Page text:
Saturday, May 11, 2013

Indian Culture on the Olympic Peninsula

Native American tribes are the original inhabitants of the land known as the Olympic Peninsula. Many moons ago, before white men moved into their neighborhood, the First People lived in cedar-planked villages at the mouths of glacier-fed rivers along a narrow ribbon of coastline, which tied together the Pacific Ocean and the inland waters of Puget Sound.

The First People named the peninsula's glacier-covered mountains Sun-a-do, which meant "protector of the tribes." Native legends sing the praises of their winged spirit Thunderbird, who swooped down from his Lair of Thunderbird atop Blue Glacier (Mount Olympus) to pluck a giant whale from the ocean and deliver it to a starving tribe on the coast.

Native tribes on the Olympic Peninsula are the S'Klallam, Lower Elwha, Makah, Hoh, Quileute, Quinault, Squaxin and Skokomish. On the North Olympic Peninsula three bands of the S'Klallam tribe – Jamestown, Little Boston and Lower Elwha – are what remain of 15 villages across the northern peninsula. The culture of the S'Klallam is best viewed at the tribal center, museum and galleries in Blyn on Sequim Bay, where the tribe operates a casino at Blyn and a golf course in Sequim, both open to the public. The Lower Elwha band invites visitors to its casino just west of Port Angeles.

The Makah Indian Reservation on the northwestern tip of the Olympic Peninsula is the most western point of the contiguous United States. One of the largest on the peninsula, it is administered from Neah Bay, where the Makah Cultural and Research Center displays artifacts of the Makah tribe's rich maritime culture. The drive to the Makah Reservation is along the Strait of Juan de Fuca, past Sekiu and Clallam Bay.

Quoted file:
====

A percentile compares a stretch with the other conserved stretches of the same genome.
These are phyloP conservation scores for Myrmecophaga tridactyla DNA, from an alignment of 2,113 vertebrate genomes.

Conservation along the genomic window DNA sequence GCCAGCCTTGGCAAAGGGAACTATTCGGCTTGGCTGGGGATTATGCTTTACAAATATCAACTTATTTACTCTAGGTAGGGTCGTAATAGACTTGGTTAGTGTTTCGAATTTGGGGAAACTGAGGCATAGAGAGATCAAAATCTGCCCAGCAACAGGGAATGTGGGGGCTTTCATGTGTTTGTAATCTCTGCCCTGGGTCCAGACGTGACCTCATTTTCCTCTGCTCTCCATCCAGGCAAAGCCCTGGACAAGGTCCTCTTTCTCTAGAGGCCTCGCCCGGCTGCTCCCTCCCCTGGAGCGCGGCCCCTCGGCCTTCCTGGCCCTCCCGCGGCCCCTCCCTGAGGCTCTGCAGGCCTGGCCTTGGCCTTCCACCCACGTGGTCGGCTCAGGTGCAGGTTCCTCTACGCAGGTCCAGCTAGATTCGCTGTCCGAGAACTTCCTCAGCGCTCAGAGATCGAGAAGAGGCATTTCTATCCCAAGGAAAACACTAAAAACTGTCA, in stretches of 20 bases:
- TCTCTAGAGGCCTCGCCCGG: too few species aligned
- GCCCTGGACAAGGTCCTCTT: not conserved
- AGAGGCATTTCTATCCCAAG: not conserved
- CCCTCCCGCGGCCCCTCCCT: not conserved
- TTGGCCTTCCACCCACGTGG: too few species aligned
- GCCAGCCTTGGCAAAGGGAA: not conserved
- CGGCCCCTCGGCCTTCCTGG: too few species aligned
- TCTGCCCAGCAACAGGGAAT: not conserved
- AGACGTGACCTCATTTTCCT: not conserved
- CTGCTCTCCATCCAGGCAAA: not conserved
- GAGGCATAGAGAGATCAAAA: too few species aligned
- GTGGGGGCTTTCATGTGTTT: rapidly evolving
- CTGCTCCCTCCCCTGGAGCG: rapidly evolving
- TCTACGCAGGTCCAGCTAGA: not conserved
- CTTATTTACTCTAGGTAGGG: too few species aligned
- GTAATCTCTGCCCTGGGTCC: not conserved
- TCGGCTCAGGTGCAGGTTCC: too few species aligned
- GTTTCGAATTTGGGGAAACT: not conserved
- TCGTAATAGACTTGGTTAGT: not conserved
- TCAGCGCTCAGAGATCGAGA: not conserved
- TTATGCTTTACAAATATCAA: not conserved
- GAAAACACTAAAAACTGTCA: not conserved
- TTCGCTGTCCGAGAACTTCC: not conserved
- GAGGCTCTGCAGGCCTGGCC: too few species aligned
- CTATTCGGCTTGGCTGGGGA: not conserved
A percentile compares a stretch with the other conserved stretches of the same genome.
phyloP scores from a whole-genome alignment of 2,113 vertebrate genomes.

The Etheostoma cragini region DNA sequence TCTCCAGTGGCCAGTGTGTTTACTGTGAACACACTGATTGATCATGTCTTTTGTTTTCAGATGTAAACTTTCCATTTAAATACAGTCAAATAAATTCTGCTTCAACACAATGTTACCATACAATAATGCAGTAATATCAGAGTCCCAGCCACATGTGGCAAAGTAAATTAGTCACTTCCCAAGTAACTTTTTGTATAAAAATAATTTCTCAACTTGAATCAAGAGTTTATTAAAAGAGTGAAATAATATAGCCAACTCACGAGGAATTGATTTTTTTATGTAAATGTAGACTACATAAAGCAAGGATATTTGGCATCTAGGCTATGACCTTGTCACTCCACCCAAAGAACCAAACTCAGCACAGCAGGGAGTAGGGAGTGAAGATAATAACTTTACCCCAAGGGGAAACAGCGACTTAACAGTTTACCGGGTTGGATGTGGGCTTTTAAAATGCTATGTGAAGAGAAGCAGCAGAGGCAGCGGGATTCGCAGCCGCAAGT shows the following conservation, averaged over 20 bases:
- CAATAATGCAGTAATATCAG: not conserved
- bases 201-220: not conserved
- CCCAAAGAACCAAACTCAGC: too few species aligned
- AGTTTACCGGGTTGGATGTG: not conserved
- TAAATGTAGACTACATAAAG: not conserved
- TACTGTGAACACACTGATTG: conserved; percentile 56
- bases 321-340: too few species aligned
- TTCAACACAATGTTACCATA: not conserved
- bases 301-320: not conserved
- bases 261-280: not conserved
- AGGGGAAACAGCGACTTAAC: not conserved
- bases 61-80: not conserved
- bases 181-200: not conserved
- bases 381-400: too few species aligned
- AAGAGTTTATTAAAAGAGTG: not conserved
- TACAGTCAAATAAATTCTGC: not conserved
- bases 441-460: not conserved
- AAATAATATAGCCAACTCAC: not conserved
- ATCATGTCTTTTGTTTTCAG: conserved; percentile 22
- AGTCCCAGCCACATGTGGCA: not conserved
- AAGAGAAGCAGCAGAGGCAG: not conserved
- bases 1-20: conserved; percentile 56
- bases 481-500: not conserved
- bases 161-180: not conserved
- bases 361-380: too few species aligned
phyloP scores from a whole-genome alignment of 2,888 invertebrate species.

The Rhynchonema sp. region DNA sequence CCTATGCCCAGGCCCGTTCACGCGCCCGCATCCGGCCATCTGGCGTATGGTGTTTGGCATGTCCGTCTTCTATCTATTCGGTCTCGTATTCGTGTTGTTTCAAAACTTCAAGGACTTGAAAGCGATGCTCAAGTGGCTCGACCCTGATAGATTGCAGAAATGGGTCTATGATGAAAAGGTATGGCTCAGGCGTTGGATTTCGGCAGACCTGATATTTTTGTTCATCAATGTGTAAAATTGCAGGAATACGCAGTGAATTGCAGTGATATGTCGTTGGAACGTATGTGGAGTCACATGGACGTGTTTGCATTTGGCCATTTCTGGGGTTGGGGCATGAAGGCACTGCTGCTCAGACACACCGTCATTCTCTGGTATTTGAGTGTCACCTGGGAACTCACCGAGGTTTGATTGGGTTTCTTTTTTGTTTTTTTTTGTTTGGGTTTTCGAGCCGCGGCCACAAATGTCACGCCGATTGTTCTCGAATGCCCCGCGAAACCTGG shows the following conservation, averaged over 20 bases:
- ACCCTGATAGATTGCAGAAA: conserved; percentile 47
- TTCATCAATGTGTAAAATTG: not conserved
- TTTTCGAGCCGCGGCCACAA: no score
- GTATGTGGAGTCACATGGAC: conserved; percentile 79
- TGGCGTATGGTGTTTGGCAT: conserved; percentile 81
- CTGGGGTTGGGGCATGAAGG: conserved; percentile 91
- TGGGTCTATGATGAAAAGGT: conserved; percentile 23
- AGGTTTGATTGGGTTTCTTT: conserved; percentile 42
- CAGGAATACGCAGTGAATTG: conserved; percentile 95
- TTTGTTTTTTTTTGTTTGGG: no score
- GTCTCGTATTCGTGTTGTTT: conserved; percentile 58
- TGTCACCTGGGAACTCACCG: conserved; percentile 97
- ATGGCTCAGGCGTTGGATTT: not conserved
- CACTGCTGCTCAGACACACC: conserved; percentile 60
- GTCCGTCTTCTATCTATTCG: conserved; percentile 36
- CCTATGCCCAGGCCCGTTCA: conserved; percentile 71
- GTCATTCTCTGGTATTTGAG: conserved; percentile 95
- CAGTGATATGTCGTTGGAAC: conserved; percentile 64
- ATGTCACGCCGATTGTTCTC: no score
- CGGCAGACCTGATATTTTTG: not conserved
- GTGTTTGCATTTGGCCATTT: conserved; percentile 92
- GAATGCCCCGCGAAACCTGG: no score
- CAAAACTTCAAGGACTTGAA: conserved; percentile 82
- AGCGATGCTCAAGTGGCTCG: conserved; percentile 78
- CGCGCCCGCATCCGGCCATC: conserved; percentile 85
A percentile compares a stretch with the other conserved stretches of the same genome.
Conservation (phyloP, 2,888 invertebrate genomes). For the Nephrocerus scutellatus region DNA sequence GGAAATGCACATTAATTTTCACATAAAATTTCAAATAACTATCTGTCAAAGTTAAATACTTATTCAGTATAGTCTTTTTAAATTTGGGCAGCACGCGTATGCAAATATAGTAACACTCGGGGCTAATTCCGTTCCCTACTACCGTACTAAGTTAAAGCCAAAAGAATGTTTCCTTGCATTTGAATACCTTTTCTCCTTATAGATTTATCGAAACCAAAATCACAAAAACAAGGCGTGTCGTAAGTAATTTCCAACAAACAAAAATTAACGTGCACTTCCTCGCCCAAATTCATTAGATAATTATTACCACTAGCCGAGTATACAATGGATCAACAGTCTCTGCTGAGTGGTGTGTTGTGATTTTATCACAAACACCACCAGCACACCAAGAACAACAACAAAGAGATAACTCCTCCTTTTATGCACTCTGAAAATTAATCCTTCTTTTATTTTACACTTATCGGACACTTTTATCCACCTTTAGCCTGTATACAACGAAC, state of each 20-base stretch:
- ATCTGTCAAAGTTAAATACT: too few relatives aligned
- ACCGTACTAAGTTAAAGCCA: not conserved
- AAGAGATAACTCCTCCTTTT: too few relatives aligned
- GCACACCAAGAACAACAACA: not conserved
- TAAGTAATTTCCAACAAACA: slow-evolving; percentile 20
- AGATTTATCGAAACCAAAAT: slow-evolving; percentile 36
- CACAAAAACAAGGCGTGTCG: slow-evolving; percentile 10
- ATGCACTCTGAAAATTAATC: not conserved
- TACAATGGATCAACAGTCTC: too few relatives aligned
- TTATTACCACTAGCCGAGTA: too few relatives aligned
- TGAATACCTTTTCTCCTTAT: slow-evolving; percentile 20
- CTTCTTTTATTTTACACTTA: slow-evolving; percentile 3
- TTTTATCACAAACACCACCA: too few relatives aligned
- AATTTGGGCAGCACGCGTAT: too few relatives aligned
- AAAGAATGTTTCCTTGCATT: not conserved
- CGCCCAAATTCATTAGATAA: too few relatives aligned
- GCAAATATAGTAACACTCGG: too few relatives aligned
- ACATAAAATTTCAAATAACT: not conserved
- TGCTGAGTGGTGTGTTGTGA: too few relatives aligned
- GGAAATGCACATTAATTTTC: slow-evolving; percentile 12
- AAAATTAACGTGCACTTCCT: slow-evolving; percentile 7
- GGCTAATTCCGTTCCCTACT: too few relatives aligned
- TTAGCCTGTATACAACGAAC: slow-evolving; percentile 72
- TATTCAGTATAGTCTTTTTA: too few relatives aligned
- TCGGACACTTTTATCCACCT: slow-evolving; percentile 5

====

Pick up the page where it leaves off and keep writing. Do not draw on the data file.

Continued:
Quileute tribal members mostly live in LaPush, an active fishing village, along the Quillayute River about 12 miles off Highway 101 west of Forks. The Quileute tribal setting has received recent, international notoriety as "the tribe of Jacob" in the Twilight movie series.

The Hoh Indian Reservation at Oil City at the mouth of the Hoh River is the smallest reservation – only a mile square – and the smallest tribe. The reservation is off Highway 101 south of Forks and north of Kalaloch.

The largest of the peninsula reservations, the Quinault Indian Reservation extends from Lake Quinault to the Pacific Ocean. The two Indian communities are Taholah at the mouth of the Quinault River and Queets on Highway 101 near the mouth of the Queets River. The tribe sells excellent canned seafood such as salmon, clams and sturgeon under the Quinault Pride brand. Stop at the mini mart in Queets to stock up on these delicacies. To fish in Lake Quinault for the its famous Blue Back Salmon visitors must obtain a special permit from the tribe.

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